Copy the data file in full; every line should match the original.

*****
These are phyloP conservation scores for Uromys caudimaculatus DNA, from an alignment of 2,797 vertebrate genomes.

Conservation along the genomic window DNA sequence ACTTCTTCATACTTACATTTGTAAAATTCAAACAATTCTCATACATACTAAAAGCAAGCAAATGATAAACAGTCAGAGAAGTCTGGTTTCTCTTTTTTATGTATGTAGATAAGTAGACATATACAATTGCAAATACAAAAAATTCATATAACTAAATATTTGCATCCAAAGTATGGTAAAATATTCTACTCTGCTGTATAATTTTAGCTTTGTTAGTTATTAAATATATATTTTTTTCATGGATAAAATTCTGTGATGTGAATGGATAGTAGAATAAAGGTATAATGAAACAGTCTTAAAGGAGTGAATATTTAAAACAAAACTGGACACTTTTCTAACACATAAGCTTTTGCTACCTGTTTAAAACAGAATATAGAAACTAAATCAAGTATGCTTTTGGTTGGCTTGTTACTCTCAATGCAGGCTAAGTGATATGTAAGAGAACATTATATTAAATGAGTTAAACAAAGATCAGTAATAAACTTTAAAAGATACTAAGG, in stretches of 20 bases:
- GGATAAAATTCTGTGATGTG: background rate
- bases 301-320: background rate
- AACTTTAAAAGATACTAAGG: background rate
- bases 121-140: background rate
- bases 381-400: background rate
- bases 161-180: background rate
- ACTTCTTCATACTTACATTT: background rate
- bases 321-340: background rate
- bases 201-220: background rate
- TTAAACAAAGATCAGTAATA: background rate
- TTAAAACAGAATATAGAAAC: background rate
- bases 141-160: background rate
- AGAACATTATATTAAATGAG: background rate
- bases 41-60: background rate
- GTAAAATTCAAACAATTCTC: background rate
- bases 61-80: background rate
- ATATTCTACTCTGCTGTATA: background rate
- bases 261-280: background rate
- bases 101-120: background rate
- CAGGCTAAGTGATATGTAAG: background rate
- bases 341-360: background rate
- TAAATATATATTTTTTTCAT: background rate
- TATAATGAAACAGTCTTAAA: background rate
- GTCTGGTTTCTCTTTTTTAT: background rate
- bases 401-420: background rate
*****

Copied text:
These are phyloP conservation scores for Uromys caudimaculatus DNA, from an alignment of 2,797 vertebrate genomes.

Conservation along the genomic window DNA sequence ACTTCTTCATACTTACATTTGTAAAATTCAAACAATTCTCATACATACTAAAAGCAAGCAAATGATAAACAGTCAGAGAAGTCTGGTTTCTCTTTTTTATGTATGTAGATAAGTAGACATATACAATTGCAAATACAAAAAATTCATATAACTAAATATTTGCATCCAAAGTATGGTAAAATATTCTACTCTGCTGTATAATTTTAGCTTTGTTAGTTATTAAATATATATTTTTTTCATGGATAAAATTCTGTGATGTGAATGGATAGTAGAATAAAGGTATAATGAAACAGTCTTAAAGGAGTGAATATTTAAAACAAAACTGGACACTTTTCTAACACATAAGCTTTTGCTACCTGTTTAAAACAGAATATAGAAACTAAATCAAGTATGCTTTTGGTTGGCTTGTTACTCTCAATGCAGGCTAAGTGATATGTAAGAGAACATTATATTAAATGAGTTAAACAAAGATCAGTAATAAACTTTAAAAGATACTAAGG, in stretches of 20 bases:
- GGATAAAATTCTGTGATGTG: background rate
- bases 301-320: background rate
- AACTTTAAAAGATACTAAGG: background rate
- bases 121-140: background rate
- bases 381-400: background rate
- bases 161-180: background rate
- ACTTCTTCATACTTACATTT: background rate
- bases 321-340: background rate
- bases 201-220: background rate
- TTAAACAAAGATCAGTAATA: background rate
- TTAAAACAGAATATAGAAAC: background rate
- bases 141-160: background rate
- AGAACATTATATTAAATGAG: background rate
- bases 41-60: background rate
- GTAAAATTCAAACAATTCTC: background rate
- bases 61-80: background rate
- ATATTCTACTCTGCTGTATA: background rate
- bases 261-280: background rate
- bases 101-120: background rate
- CAGGCTAAGTGATATGTAAG: background rate
- bases 341-360: background rate
- TAAATATATATTTTTTTCAT: background rate
- TATAATGAAACAGTCTTAAA: background rate
- GTCTGGTTTCTCTTTTTTAT: background rate
- bases 401-420: background rate